We spend a lot of life on our feet, so it’s not surprising that strains and sprains frequently affect the ankles and, less often, the feet. Severe injuries may make walking impossible and require medical care. TriHealth Orthopedic & Sports Institute and Beacon Orthopaedics & Sports Medicine specialists offer expert treatment for foot and ankle sprains and strains to help you heal quickly.
Sprains and strains feel similar, but they are different types of injuries. A sprain stretches or tears the ligaments, which are the bands of tissue that connect two bones. A strain damages a muscle or a tendon, which is the band of tissue that attaches a muscle to a bone.
Ankle sprains are the most common type of sprain, while foot sprains and strains happen far less often. Foot sprains usually are related to sport injuries and affect the middle of the foot or the big toe. Sprains of the big toe (commonly called "turf toe") occur when the toe is bent too far backwards and are most often seen among football and soccer players.
Sprains and strains can range from mild to severe. Doctors describe them in three grades according to the amount of damage to the ligament, tendon or muscle fibers:
Sprains and strains of the ankle or foot happen as a result of excessive force, usually when the foot is turned inward (inverted). Common causes include:
Ankle and foot sprains and strains have similar symptoms:
See your doctor if you have:
Most mild foot and ankle sprains and strains can be treated at home. Over-the-counter anti-inflammatory pain medications such as ibuprofen can help relieve pain and swelling. You can also help promote healing by following R.I.C.E.:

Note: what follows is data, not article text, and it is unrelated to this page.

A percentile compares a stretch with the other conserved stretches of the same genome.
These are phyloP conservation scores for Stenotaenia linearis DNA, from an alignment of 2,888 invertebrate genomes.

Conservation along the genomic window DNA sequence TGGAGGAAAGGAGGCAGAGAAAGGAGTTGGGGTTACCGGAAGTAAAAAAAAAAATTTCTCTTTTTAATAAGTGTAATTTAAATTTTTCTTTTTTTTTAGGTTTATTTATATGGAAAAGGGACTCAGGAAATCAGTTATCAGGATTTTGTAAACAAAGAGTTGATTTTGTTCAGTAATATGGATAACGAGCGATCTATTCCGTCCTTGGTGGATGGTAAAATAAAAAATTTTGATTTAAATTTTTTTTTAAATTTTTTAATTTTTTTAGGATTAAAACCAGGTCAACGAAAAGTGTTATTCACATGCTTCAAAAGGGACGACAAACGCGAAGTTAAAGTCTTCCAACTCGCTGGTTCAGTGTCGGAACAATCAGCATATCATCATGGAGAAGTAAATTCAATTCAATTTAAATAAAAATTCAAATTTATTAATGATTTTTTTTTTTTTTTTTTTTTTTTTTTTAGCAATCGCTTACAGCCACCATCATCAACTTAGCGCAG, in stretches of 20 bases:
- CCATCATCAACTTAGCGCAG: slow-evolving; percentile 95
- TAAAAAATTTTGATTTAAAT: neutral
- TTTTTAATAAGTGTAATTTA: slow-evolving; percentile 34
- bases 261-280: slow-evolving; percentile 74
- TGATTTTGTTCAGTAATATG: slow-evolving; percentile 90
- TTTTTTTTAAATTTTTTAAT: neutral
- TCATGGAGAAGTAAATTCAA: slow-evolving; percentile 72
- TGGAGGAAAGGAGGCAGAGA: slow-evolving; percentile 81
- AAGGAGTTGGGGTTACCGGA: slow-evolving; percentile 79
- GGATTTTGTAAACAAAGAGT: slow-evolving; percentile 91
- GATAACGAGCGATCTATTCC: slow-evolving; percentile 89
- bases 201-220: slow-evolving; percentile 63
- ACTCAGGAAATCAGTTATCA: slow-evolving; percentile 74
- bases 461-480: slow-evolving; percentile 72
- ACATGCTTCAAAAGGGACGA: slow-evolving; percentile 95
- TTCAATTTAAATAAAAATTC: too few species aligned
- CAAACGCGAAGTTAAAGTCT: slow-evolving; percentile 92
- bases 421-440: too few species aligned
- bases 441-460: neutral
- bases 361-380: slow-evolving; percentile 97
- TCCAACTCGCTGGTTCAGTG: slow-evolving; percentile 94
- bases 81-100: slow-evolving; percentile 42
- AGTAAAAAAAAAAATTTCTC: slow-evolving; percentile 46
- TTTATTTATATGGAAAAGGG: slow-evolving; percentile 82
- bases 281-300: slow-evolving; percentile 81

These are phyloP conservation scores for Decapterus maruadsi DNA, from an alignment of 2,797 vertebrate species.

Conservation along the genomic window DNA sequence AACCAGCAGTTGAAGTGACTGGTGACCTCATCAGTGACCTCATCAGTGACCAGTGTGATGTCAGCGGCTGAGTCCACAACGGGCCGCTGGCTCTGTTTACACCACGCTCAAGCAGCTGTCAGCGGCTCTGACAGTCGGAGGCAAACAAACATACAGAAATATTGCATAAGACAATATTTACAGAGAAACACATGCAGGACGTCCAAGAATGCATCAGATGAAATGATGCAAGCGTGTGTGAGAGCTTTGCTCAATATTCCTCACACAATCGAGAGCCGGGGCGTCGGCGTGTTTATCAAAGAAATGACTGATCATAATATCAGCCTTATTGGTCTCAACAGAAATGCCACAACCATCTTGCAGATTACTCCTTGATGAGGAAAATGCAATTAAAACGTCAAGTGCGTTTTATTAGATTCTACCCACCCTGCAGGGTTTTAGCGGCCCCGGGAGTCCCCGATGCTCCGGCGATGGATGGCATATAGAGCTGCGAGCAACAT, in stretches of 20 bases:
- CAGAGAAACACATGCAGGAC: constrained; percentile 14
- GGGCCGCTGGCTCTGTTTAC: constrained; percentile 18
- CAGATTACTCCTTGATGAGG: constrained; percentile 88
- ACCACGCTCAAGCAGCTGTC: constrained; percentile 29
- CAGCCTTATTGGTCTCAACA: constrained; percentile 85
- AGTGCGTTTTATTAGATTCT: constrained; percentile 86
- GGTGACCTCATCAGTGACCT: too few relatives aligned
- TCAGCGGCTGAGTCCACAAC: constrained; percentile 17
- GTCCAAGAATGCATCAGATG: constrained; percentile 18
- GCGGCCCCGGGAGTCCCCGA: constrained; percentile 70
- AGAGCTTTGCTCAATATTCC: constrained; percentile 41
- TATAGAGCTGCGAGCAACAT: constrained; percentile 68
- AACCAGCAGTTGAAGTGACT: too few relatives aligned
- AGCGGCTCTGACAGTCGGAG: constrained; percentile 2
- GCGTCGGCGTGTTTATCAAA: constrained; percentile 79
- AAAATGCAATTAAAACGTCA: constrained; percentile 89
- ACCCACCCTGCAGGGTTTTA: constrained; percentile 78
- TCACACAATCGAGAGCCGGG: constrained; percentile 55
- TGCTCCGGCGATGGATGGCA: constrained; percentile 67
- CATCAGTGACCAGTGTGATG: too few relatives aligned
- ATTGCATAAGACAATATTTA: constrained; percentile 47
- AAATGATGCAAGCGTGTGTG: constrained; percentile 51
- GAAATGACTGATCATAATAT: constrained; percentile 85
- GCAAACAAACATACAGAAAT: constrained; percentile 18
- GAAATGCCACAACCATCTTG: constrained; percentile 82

Mild sprains generally take 2 to 4 weeks to heal. Moderate sprains may take 6 to 8 weeks.
More serious injuries may require medical care. Our specialists diagnose the severity of foot and ankle sprains and determine the best treatment. Your doctor will likely recommend anti-inflammatory medications and functional physical therapy to help you regain strength and range of motion in your foot or ankle.
If your injury is severe, your doctor may apply a brace or cast to immobilize the area until it has healed enough to begin therapy. Crutches or a knee scooter can help you get around without putting weight on your injury.
Ruptured tendons or ligaments may require surgery.
Factors that may increase your risk of spraining or straining your foot or ankle include:
You can help reduce your risk of spraining or straining your foot or ankle by taking these precautions:
To learn more about foot and ankle sprains and strains or make an appointment with an orthopedic specialist: Call TriHealth at 513 246 2300 or our orthopedic partner, Beacon Orthopaedics & Sports Medicine, at 513 354 3700.